DV432 Half Unit
China in Developmental Perspective
This information is for the 2019/20 session.
Prof Jude Howell CON. 8.02
This course is available on the CEMS Exchange, MBA Exchange, MPA in International Development, MPA in Public Policy and Management, MPA in Public and Economic Policy, MPA in Public and Social Policy, MPA in Social Impact, MSc in China in Comparative Perspective, MSc in Development Management, MSc in Development Studies, MSc in International Development and Humanitarian Emergencies and MSc in Political Economy of Late Development. This course is available with permission as an outside option to students on other programmes where regulations permit.
Students will be allocated places to courses with priority to ID and joint-degree students. If there are more ID and joint-degree students than the course can accommodate, these spots will be allocated randomly.
Non-ID/Joint Degree students will be allocated to spare places by random selection with the preference given first to those degrees where the regulations permit this option.
Excellent reading and speaking skills ~(IELTS 7 minimum).
This course looks at China from a comparative developmental perspective, locating the discussion of China within the interdisciplinary field of development studies. It examines China's developmental trajectory since 1949, explaining the fundamental shift in developmental path from late 1978 onwards. It considers China's role in the so-called Third World, as a model of innovation, as a voice for developing country concerns and as an important aid donor. It reflects on China's recent achievements in reducing poverty and places these in comparative context. The course considers the governance challenges posed by rapid economic reform, the attempts to reform the Party-state and to manage social tensions. It examines the social dimensions of rapid economic reform and the implications for social policies. It looks at the emergence of NGOs and other forms of civil society organising and considers changing state-society relations. Finally it considers China's role as aid donor and its emergence as a global economic and political power. The course will enable students to obtain an understanding of key developmental issues and discussions about China and to link these discussions to broader debates and theories in development studies.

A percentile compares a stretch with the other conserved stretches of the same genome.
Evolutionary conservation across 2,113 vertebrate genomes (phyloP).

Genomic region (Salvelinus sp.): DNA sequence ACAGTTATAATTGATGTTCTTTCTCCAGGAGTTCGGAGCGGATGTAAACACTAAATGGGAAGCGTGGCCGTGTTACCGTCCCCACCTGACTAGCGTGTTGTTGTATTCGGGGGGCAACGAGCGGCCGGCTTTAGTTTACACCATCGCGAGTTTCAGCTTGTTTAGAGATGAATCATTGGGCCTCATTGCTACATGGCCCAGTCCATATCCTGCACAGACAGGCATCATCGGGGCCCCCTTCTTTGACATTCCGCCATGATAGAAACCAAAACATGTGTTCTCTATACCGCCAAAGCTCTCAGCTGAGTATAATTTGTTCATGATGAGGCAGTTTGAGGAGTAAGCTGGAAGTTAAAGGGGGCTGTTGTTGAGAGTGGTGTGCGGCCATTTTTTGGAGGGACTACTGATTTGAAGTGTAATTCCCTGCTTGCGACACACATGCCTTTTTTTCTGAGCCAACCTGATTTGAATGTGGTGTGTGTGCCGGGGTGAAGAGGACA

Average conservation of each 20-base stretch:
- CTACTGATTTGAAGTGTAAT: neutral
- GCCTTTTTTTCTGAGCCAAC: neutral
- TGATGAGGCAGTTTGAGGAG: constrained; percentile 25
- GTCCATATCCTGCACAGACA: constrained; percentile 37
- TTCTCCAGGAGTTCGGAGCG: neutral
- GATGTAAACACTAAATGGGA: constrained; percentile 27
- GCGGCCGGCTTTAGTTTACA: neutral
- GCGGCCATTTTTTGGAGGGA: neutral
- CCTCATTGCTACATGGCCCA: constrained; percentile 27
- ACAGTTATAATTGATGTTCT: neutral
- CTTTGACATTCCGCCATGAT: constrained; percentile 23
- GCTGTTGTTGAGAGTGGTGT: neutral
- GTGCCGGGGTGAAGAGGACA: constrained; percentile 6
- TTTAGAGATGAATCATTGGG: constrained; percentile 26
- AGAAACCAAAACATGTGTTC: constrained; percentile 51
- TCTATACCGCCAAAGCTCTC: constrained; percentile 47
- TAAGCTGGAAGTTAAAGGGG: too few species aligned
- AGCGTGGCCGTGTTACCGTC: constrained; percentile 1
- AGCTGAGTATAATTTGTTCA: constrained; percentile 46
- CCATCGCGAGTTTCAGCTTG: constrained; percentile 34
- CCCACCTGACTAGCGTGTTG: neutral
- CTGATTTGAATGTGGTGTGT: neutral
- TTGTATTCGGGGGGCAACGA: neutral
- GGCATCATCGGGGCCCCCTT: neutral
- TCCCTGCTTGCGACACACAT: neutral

20 hours of lectures and 15 hours of seminars in the MT.
In addition, one introductory seminar session in MT, one essay preparation session in MT and two exam revision sessions in MT.
Students have the opportunity to receive feedback on a formative essay of 1,500 words. Students will also receive feedback on their seminar performance. Students are welcome to come to course convenor’s office hours to discuss any issues.
Ang Yuen Yuen, 2016, How China Escaped the Poverty Trap, Cornell University
Friedman, Eli 2014, Insurgency Trap. Labour Politics in Post-Socialist China. Cornell University Press.
Harneit-Sievers, A., Marks, S., and Naidu, S., 2010, Chinese and African perspectives on China in Africa, Pambazuka Press;
Howell, Jude, 2003, Governance in China. Rowman and Littlefield Inc., Lanham;
Heilmann, Sebastian and Elizabeth Perry, 2011, Mao’s Invisible Hand: The Political Foundations of Adaptive Governance in China, Harvard University Press Hung, Ho-fung (ed) (2009) China and the Transformation of Global Capitalism. Baltimore, John Hopkins University Press;
Hung, Ho-fung (ed) (2009) China and the Transformation of Global Capitalism. Baltimore, John Hopkins University Press;
Lardy, Nicolas, 2014, Markets Over Mao. The Rise of Private Business in China,Washington, Peter Institute for International Economics;
Leung, Joe C.B. and Yuebin Xu, 2015, China’s Social Welfare. Polity Press, Cambridge.
Yao Shujie, 2005, Economic Growth, Income Distribution and Poverty Reduction in Contemporary China, RoutledgeCurzon, London and New York;
White, Gordon, Jude Howell and Shang Xiaoyuan, 1996, In Search of Civil Society. Market Reform and Social Change in Contemporary China. Oxford University Press, Oxford;
M.H. Whyte (ed), 2009, One Country, Two Societies. Rural/Urban Inequality in China.
Essay (30%, 2500 words) and take home exam (70%) in the LT.
This course will be assessed by an 8 hour take-home exam and 2500 word essay.
Student performance results
(2015/16 - 2017/18 combined)
|Classification||% of students|
Department: International Development
Total students 2018/19: 31
Average class size 2018/19: 8
Controlled access 2018/19: No
Value: Half Unit